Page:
Years ago I worked at Sears Regional Credit Card Center as a collection agent A.K.A. bill collector. One evening I made a call to a gentleman who, as you can imagine, didn't want to talk to me. His very young daughter answered the phone. I asked for the customer by name and she said, "He's here I'll get him." A moment later he answered the phone. In order to verify who I was speaking with before divulging information about his delinquent account I asked if it was him? At this moment he realized I was not someone he wanted to talk to and he replied, "Oh sorry, he's not here." In the background I heard his daughter say words that I've never forgotten, "Daddy, you're lying!" He stuttered, confused about what to do. I took that moment to help him make a decision and resolve the internal conflict within him. I verbalized what he was probably thinking, "You are about to teach your daughter a lesson. If you hang up she'll learn through your example that it's okay to lie in order to get out of something difficult. If you own up and talk to me she'll see the importance of being honest even when it causes discomfort." Another pause and then he said, "I'm am sorry. How can I help you?"
I've chuckled about this experience before, a father trying to be sneaky who ended up humbled by his daughters simple confusion at his choices. In thinking about this situation, I've been able to gather some information from the mere fact that the little girl was surprised at his actions. One, she'd clearly been taught that lying is wrong and two, she had a good impression of her father- I'd imagine she thought of him as a man with integrity-which is why the confusion when he went against those things he'd taught her. Even as parents we make mistakes. Sometimes our children are witnesses and question our actions and motives or remind us of those very things we've been preaching and we are brought to repentance- hopefully.
Something stood out to me yesterday as I read the scriptures for this weeks Gospel Docterine lesson. To quickly bring us up to my point, you'll remember that in 1 Nephi chapter 16, Nephi and his brothers had the responsibility of providing meat for their large family who were journeying through the wilderness. Nephi's bow broke. Laman and Lemuel's bows weren't working either. The family was hungry when no food was brought home after at least one hunting trip. Then we find that not only were Laman and Lemuel and the sons of Ishmael angry with Nephi and murmured against the Lord but so did Lehi, his father.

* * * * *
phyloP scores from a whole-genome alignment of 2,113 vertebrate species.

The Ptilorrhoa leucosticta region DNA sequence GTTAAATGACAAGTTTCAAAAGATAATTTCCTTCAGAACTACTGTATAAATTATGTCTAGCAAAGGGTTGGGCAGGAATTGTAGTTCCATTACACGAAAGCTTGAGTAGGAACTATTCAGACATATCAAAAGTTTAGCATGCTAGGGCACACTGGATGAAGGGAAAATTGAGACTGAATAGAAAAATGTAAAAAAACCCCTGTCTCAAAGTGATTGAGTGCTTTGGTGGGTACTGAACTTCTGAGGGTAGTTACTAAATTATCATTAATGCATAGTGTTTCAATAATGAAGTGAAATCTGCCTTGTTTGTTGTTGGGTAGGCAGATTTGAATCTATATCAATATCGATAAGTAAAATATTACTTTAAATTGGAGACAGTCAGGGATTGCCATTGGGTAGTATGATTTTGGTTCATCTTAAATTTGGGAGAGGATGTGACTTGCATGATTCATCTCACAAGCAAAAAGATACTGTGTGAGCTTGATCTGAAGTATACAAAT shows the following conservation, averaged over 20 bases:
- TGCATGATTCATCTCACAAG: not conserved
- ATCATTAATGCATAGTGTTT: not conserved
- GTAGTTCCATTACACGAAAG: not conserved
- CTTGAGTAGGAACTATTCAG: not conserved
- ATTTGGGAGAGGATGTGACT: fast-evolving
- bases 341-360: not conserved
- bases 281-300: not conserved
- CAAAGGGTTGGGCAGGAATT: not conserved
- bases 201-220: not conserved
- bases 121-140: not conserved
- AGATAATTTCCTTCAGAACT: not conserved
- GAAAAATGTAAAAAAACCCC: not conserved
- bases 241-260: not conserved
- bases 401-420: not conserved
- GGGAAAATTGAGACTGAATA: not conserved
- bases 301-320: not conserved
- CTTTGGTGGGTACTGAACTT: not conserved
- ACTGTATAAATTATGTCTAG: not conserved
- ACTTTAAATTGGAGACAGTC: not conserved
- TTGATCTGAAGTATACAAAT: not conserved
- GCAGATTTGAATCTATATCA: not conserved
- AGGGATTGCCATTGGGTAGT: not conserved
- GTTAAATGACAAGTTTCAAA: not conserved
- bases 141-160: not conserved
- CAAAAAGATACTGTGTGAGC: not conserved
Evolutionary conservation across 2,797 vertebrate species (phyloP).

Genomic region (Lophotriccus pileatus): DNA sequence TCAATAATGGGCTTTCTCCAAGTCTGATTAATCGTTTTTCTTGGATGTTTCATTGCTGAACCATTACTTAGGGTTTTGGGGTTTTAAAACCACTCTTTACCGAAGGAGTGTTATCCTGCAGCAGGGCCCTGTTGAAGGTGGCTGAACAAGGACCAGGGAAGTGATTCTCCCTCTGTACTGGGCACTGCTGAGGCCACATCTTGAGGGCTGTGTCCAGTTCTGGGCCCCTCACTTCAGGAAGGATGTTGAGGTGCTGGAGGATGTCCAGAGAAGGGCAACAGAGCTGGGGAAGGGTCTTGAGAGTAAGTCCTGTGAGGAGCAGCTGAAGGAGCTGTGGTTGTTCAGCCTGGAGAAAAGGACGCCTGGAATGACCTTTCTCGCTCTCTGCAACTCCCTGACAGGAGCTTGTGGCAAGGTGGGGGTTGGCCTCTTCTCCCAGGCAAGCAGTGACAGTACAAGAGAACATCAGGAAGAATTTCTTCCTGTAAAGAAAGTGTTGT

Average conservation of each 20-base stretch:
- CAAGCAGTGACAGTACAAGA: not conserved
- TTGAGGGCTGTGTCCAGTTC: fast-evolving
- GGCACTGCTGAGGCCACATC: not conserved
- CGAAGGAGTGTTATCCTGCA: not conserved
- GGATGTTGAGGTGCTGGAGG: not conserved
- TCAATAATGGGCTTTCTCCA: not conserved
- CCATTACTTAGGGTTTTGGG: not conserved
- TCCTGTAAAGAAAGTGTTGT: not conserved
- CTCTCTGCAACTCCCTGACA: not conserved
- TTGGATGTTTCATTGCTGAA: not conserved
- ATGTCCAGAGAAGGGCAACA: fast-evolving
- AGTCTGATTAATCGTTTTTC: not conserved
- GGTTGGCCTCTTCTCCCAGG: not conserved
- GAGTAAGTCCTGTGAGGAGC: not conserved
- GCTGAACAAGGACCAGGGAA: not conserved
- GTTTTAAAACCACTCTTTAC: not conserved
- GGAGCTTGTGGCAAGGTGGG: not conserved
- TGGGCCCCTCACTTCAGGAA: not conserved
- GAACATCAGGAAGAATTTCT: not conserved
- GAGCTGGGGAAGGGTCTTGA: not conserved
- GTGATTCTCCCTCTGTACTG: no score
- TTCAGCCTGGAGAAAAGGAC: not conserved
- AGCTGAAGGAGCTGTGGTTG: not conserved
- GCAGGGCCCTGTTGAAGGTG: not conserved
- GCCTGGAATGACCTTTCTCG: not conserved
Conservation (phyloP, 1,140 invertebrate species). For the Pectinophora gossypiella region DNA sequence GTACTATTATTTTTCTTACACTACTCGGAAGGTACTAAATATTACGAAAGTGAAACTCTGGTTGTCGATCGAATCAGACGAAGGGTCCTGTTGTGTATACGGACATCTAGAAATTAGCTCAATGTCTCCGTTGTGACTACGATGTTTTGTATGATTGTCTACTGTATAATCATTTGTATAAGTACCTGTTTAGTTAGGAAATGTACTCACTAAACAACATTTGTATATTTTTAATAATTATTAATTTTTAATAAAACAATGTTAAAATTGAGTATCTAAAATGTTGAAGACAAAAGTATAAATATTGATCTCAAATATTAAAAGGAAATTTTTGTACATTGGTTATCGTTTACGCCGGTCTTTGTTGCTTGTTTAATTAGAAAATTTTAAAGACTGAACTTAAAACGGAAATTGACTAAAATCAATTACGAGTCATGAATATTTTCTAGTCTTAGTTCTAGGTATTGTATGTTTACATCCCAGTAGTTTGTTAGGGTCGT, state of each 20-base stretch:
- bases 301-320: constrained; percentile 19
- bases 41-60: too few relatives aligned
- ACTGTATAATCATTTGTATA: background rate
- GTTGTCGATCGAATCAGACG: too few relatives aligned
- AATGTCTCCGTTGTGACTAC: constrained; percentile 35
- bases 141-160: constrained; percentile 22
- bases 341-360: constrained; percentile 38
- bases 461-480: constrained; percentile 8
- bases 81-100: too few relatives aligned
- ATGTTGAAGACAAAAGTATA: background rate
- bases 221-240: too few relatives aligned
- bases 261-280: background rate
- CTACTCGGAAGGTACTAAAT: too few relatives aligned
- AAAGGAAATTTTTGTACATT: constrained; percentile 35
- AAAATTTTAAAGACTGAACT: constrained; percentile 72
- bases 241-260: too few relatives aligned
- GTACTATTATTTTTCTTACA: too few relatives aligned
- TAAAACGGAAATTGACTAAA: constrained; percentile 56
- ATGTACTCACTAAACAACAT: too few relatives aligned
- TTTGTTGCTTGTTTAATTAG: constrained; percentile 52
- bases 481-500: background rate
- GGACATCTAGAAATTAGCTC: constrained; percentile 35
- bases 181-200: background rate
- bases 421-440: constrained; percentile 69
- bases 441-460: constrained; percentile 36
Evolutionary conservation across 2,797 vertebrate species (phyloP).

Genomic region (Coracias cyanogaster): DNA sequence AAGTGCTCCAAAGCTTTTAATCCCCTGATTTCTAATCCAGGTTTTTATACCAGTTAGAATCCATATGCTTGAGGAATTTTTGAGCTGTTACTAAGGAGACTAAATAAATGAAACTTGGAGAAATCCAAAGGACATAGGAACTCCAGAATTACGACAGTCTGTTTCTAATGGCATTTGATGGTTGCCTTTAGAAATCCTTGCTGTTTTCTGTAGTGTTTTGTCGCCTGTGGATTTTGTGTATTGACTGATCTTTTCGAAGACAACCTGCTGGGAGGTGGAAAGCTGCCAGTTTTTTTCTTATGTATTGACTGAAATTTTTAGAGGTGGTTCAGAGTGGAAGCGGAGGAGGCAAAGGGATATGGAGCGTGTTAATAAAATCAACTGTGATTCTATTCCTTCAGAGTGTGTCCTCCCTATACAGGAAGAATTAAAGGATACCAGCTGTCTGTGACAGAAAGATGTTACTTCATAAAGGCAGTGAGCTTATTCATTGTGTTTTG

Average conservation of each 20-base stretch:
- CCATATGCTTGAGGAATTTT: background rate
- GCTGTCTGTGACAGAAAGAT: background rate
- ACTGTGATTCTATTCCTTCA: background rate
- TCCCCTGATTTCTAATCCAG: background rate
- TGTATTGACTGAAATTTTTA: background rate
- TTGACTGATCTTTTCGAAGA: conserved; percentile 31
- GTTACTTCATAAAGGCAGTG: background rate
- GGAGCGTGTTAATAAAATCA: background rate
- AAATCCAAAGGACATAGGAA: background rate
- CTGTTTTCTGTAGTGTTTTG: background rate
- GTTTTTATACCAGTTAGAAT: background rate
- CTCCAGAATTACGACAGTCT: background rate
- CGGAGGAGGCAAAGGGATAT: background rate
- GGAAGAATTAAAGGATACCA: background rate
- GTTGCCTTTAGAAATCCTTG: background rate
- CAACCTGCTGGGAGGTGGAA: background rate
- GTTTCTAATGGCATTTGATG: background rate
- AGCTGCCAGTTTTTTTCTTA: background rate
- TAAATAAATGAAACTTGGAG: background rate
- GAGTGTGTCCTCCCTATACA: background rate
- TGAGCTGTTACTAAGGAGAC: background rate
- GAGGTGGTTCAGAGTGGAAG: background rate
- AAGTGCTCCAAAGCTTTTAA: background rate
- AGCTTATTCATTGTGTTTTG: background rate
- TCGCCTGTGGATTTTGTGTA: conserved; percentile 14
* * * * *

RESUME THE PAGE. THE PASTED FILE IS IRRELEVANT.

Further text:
Nephi could have gotten snappy with them or gone off and pouted, after all, his wasn't the only bow out of commission. He was just as hungry as they were. He was not only dealing with the worry and frustration of how to feed his family like they were but he had the added afflictions they were causing him. As it was Nephi talked to them as he'd seen his father do previously- with the energy of his soul, those things which humbled them. Then he made a bow and an arrow out of wood.
Now we come to the part I've been thinking about this week. Nephi went to his father and asked him where he should go to hunt for food. They had been using the Liahona for direction. Through it the Lord directed them to "the most fertile places". Nephi could easily have gone to the Liahona himself. After all, we know that the Lord had worked through Nephi already. He'd seen angels and received revelation. I believe this was a choice to showed Lehi that Nephi was not only forgiving but acknowledging to his father that he recognized and respected his place as patriarch and prophet. I'm touched by this act that shows the love Nephi had for his father.
If Lehi wasn't already humbled enough, going to the Lord to ask for directions put him right back where he needed to be in order to fulfill his duties as father and prophet. It says "he was brought down into the depths of sorrow. Lehi felt true Godly sorrow.
This was a good lesson for me. I think it's imperative that as parents we not only teach with example the principles we are trying to instill in our kids but when we make mistakes we own up. Our children need to see us humble ourselves, admit we're wrong, seek forgiveness and make up for our wrong doings. I think it will help them trust and respect us, just like Nephi who went to his father for advice once he'd humbled himself. Isn't that what we seek- a relationship with our children full of forgiveness, trust and respect? And just as Lehi had taught Nephi those things which were pleasing unto God, we teach our children those ideals and principles as well. When my kids grow up I pray that they'll feel they were raised by "goodly parents."
What have you learned from your kids?